As part of the new effort, the state Department of Health, in partnership with the MTA, will target 36 priority locations to eliminate sources of standing water. The primary focus will be to increase drainage within the stations, while also deploying larvicide tablets as needed. Working with the MTA, the Department of Health will also put place new traps to monitor the mosquito population and ensure rigorous testing and reporting of the presence of the albopictus mosquito across the system. Additionally, the State Office of Parks, Recreation and Historic Preservation will continue to coordinate with both the Department of Health and Department of Environmental Conservation to aggressively identify and eliminate potential mosquito breeding grounds in parks and recreational areas across the state.

    By enlisting the cooperation of state agencies and New Yorkers, we are taking aggressive action to help reduce the prevalence of mosquito breeding grounds across the state and stop this disease at its source.

    Governor Cuomo

    The Zika virus is transmitted primarily by the Aedes aegypti mosquito in South and Central America. The virus can also be sexually transmitted. Although Aedes aegypti mosquitoes are not present in New York, a related species named Aedes albopictus is active in the downstate region. Scientists have not yet determined if Aedes albopictus – the type in New York – transmits Zika. There are 70 different species of mosquito in New York State and Aedes albopictus make up just three to five percent of the total population.

    The greatest danger facing those who contract Zika is a birth defect known as microcephaly. To date, one infant has been born with microcephaly in New York. This disease occurs in babies of mothers who are infected with the Zika virus while pregnant. Zika may also cause a rare disorder called Guillain Barré Syndrome, which can cause temporary paralysis. The World Health Organization declared Zika a public health emergency of international concern in February. The CDC issued travel advisory on Monday reminding pregnant women to avoid travel to areas with active Zika virus transmission. This now includes the Wynwood section of Miami, Florida, where the number of confirmed cases of local Zika transmission recently rose to 14. There have been no cases of local transmission in New York. To date, there have been 537 confirmed cases of Zika statewide – 532 of which were travel-related and five of which were sexually transmitted. Out of the 537 confirmed cases, 414 have been found in New York City.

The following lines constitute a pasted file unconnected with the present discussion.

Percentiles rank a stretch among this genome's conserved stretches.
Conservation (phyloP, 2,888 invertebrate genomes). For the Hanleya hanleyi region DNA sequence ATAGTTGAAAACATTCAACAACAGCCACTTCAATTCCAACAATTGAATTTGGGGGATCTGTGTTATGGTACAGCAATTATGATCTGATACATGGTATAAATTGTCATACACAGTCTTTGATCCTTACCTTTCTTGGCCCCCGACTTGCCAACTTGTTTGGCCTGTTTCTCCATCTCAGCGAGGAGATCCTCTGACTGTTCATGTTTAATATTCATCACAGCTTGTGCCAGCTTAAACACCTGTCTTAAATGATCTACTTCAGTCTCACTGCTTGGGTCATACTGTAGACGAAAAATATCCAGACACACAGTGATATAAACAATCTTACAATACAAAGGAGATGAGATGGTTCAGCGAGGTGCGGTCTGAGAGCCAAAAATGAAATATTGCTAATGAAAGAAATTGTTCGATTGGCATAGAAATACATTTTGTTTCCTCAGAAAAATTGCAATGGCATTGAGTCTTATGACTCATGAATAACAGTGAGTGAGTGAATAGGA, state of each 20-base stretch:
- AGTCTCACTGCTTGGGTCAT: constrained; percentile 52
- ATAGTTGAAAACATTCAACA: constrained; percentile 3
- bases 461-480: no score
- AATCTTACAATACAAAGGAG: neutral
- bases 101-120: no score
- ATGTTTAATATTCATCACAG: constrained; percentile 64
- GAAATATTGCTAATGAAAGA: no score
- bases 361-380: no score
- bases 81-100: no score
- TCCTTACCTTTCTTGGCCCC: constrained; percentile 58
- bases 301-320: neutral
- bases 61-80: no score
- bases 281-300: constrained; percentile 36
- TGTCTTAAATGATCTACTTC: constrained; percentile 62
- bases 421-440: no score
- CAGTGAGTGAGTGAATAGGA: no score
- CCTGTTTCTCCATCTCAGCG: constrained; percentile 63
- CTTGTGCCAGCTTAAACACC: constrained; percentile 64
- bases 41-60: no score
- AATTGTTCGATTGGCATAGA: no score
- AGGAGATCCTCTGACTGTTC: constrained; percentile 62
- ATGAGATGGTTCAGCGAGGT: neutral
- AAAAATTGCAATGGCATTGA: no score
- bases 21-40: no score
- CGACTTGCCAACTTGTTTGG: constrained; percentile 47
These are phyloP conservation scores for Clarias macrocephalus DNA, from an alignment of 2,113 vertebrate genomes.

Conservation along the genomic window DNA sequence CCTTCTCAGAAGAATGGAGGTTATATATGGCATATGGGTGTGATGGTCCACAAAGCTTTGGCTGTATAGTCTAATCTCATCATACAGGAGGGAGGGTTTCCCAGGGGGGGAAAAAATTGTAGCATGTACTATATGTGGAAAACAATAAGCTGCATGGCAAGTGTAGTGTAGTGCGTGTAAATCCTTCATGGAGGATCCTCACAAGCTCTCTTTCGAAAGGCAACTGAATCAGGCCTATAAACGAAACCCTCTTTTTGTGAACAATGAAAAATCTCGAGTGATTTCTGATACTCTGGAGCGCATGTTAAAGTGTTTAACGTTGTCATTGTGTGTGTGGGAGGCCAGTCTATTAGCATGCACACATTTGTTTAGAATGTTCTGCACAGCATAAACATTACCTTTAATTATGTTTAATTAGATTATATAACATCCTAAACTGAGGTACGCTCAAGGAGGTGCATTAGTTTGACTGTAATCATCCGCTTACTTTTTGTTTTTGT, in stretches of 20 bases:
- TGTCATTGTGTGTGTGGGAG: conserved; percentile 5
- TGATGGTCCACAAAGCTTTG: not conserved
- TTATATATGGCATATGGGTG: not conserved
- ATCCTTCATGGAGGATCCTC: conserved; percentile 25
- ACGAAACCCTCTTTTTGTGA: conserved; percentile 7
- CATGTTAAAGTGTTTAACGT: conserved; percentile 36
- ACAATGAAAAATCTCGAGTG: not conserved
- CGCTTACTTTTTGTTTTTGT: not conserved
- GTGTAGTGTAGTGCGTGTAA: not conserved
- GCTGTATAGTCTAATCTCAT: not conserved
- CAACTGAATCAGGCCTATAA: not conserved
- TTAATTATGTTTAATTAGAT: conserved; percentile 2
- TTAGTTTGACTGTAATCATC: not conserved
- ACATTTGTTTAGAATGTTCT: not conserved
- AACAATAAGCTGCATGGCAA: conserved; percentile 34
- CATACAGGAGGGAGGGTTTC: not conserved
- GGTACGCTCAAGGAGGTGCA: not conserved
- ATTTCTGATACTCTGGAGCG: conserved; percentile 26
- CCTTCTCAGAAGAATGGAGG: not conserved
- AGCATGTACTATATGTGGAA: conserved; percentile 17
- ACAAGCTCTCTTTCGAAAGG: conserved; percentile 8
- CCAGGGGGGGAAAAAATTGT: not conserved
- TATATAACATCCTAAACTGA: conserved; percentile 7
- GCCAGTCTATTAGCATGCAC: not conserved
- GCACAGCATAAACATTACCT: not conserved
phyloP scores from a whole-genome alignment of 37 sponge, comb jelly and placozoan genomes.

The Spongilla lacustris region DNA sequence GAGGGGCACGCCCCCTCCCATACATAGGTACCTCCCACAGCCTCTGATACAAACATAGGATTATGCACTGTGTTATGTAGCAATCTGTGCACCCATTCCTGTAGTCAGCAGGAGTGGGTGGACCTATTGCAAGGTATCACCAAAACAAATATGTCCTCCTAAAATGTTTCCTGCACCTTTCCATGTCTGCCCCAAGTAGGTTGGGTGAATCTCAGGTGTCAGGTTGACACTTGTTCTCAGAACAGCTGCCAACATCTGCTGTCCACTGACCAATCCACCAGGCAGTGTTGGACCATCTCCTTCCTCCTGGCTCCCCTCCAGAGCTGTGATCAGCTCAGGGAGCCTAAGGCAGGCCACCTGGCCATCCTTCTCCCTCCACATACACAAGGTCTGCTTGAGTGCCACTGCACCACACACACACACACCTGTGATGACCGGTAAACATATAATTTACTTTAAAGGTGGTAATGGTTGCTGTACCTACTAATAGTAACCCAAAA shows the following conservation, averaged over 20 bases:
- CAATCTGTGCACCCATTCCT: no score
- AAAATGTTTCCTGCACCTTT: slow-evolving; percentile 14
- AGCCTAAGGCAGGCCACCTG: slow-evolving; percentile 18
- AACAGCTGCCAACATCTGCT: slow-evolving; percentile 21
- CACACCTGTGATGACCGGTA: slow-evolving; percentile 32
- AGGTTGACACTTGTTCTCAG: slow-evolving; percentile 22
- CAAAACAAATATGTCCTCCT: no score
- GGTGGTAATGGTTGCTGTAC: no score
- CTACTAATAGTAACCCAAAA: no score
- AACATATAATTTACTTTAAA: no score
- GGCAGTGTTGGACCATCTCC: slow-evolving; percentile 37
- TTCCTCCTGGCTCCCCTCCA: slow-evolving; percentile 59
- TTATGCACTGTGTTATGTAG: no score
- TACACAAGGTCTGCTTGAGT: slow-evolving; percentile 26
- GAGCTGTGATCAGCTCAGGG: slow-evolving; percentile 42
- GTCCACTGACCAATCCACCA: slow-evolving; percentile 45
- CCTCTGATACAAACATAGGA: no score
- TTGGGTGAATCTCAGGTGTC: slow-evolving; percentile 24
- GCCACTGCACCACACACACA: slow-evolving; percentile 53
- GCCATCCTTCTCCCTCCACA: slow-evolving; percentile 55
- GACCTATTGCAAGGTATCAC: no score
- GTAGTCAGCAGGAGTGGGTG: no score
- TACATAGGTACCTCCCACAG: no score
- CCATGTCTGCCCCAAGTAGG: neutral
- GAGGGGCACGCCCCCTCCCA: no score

“With six million daily subway customers, the MTA takes public health concerns just as seriously as our operational safety,” Tom Prendergast, MTA Chairman and CEO said. “Some 13 million gallons of water enters the subway system every day, from precipitation, intrusion of ground water and even the water we use to power clean platforms. But the serious threat of virus carrying mosquitos makes it even more important to we have clean, functioning drains, and adequate pump equipment, aggressive inspection and pumping schedules to remove standing water. At Governor Cuomo’s direction, we are stepping up our efforts to clear standing water which could breed virus-carrying mosquitos, and to treat areas that might allow breeding so that our passengers can travel the subway system confident that we taking all necessary preventive steps to protect them.”

    "We all play a role in preventing the Zika virus,” said New York State Health Commissioner Dr. Howard Zucker. “This latest initiative to proactively address standing water in mass transit locations throughout the city is another example of Governor Cuomo’s Zika prevention plan in action. The State’s aggressive approach, combined with residents’ vigilance in removing standing water from their own properties and protecting themselves from mosquito bites if they travel to places with active Zika transmission, will help us protect New Yorkers, especially pregnant women, from Zika."


    Governor Cuomo’s Six-Point Zika Action Plan

    1. Eliminate Zika at its Source. To eliminate mosquito breeding sites, the state has 100,000 larvicide tablets ready for distribution across the state. More than 16,000 tablets have already been distributed to municipalities and residents. Residents can request a free two-pack of larvicide by calling 1-888-364-4723. One larvicide tablet lasts one month.